Tributes pour in as gospel singer Gabe Patillo loses battle with cancer

Gabe Patillo, a Christian performer associated with artist TobyMac, died of cancer April 12, 2024.
Gabe Patillo, a Christian performer associated with artist TobyMac, died of cancer April 12, 2024. | Screenshot: YouTube/Derek Hoiem

A gospel singer associated with a popular Christian artist has died of cancer, prompting Christian music organizations and bands to offer tributes. 

The Gospel Music Association took to Instagram Friday to announce that “Gabriel Patillo passed away on April 12 surrounded by his loving family.” Identifying Patillo as the “son of GMA President Jackie Patillo,” the post elaborated on his contributions to the Christian music industry.

Specifically, the Gospel Music Association noted that Patillo danced for the Christian band DC Talk and worked with “GRAMMY and GMA Dove Award-winning artist TobyMac as part of Diverse City where he sang background vocals, was a choreographer and dancer and co-produced TobyMac tours.” In addition to his mother, the late artist is survived by his wife, Jenni, along with his three children: Amara, Milo and Remy. 

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In a Facebook post on Friday, TobyMac remarked, “Today Gabe met Jesus!” The Christian singer expressed confidence that “While we are crushed, [he] is healed.”

“Gabe, you will always hold a place in our hearts,” TobyMac vowed. “We will watch over your family.”

After rejoicing that Patillo “left a legacy that we will never forget,” TobyMac drew upon the popular contemporary Christian song “How He Loves Us” by stating, “Oh, how we loved you.”

In a subsequent post on Saturday, TobyMac offered a much longer tribute to the group’s former bandmate. 

“I wish everyone knew Gabe Patillo,” he said. “I wish everyone could walk with him, get challenged by him, collaborate with him, laugh with him, pray with him, meditate on scripture with him and be loved by him.”

TobyMac also shared the positive effects of knowing Patillo: “You would be a better person. You would learn to care for others. You would learn to listen. You would hear the hard truth delivered compassionately.” 

“You would not get by with foolishness but you’d laugh with joy til your belly hurt,” he wrote. “You would learn that we can see things differently, but still have respect for one another. You would not be scared of tough conversations about race and politics and social issues or apologetics and interpretations. No, you would dive in and talk it through to find the common ground or respectfully disagree while treating one another with dignity.”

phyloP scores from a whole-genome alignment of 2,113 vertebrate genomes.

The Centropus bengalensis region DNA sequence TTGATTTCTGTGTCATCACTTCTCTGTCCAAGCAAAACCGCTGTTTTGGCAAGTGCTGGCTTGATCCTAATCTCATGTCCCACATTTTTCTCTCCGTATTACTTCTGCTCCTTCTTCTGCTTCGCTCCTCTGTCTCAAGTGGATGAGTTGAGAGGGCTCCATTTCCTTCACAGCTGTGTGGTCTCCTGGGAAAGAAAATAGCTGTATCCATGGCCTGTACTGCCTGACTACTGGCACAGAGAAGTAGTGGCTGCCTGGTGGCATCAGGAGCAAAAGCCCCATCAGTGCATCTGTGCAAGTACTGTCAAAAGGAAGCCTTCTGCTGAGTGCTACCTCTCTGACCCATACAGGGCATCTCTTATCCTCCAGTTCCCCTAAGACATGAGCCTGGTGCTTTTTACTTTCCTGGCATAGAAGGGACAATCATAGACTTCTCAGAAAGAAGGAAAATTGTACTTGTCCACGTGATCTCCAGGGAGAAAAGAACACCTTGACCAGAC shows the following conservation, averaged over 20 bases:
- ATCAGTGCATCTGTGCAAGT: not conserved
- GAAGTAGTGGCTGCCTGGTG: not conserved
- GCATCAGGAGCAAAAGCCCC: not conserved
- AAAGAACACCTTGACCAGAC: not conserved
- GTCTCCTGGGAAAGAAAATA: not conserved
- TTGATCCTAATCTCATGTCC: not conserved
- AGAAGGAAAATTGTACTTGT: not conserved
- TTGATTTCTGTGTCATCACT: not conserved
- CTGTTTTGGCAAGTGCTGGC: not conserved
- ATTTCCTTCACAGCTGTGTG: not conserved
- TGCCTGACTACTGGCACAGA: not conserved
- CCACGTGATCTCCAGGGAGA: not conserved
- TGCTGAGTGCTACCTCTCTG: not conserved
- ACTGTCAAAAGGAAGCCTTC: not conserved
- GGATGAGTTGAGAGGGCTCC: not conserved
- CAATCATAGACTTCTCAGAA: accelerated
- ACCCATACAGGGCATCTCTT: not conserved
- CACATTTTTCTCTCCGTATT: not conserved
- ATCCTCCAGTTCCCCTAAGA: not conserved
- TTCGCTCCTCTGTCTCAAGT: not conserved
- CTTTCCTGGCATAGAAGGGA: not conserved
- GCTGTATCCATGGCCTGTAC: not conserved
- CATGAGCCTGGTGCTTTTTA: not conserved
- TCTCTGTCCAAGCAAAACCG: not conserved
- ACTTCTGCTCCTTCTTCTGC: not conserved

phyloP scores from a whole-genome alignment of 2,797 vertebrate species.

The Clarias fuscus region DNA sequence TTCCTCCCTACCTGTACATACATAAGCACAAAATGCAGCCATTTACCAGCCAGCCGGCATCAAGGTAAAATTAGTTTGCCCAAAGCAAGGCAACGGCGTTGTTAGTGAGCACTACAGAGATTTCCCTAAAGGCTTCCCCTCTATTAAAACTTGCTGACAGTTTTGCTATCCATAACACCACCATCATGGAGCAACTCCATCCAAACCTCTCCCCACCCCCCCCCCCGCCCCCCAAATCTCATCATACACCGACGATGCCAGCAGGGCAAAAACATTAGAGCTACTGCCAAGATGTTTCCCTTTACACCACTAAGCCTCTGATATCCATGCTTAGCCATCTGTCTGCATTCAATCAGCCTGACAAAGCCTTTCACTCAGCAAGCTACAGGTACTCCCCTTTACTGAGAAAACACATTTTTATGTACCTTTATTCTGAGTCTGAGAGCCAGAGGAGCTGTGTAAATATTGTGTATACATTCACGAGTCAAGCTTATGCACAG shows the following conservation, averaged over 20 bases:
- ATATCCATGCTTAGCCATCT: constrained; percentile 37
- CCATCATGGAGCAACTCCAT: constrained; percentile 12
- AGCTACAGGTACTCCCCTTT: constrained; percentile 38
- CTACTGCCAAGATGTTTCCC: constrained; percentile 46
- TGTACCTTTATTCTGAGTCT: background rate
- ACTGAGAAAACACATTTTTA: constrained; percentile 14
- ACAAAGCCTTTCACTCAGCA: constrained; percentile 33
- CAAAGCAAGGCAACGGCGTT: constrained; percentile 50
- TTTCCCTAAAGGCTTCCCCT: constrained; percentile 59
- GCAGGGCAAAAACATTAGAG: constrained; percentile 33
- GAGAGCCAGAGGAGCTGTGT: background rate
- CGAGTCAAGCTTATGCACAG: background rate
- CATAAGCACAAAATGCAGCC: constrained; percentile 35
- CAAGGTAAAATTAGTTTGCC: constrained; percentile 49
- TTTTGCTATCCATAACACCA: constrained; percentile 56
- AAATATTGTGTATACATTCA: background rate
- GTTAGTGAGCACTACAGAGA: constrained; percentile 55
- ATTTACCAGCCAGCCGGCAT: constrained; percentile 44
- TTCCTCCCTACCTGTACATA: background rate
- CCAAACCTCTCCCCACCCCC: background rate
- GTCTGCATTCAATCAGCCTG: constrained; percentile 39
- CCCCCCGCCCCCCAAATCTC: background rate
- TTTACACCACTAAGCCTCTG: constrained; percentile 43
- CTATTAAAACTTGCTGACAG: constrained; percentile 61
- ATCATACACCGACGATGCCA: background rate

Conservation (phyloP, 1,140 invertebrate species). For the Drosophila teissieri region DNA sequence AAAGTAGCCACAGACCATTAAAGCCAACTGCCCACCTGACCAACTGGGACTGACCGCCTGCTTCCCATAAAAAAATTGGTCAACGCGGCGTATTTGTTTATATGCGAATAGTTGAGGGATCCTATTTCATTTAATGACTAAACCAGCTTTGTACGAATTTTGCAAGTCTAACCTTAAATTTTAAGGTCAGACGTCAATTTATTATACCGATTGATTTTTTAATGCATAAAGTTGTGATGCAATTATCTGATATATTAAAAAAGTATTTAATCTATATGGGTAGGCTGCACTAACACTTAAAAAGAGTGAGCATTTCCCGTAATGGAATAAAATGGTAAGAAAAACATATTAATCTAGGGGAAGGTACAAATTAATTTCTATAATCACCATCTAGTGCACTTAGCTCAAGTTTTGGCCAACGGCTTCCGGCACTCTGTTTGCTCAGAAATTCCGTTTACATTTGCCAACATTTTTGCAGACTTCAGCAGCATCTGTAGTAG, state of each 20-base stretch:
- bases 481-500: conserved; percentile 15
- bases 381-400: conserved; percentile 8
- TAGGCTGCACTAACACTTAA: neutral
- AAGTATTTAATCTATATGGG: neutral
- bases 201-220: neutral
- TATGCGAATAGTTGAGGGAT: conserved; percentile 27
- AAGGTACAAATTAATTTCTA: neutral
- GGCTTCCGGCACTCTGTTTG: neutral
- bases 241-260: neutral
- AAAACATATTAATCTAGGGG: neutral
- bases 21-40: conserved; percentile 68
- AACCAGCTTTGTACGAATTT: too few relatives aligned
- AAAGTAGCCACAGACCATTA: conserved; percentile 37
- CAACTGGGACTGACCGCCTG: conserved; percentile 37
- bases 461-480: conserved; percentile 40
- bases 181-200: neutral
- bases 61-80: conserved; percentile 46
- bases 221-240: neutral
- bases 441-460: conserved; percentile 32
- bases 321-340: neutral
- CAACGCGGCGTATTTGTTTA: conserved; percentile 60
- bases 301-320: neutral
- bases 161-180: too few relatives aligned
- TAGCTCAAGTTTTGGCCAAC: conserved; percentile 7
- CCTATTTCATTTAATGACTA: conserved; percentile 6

He continued: “You would know his warm smile. You would know that he lightens a room that is heavy with his quick witted observations or deepens the moments that shouldn’t remain on the surface. His eyes offered love, not the ‘I want you to like me’ kind but the ‘I see you’ kind. The kind of eyes that see the people behind the scenes that do the hardest work but get the least recognition.” 

Recalling how “Gabe could sing, he could rap, he could dance, and he could play trumpet onstage,” TobyMac praised Patillo as “one of the best performers I’ve ever been around” who “embodied the heart of every song we sang, every night.” He maintained that “we thought through every moment of every show together for the last 24 years” and “pushed each other to be intentional with every move made, every note played and every word spoken or sang on that stage.”

“But what I will treasure for the rest of my life is behind the curtain; on the bus, in the dressing rooms, at rehearsals, and at home. I saw him become a man, a husband and a father that I respect. A guy that went from being like my lil bro to a man that continues to inspire me in every aspect of my life. What an utter privilege it has been to call him friend,” he concluded. 

A GoFundMe page under “The Patillo Family Fund” shared that Patillo died after “a battle with cancer.” The fundraiser states that money raised on the crowdfunding platform would “honor Gabe’s legacy by helping his family cover their financial needs in the near and distant future” by helping his wife and children with “medical, living, and educational expenses.” As of Tuesday afternoon, the petition has raised more than $150,000 of a $250,000 goal.

Ryan Foley is a reporter for The Christian Post. He can be reached at:

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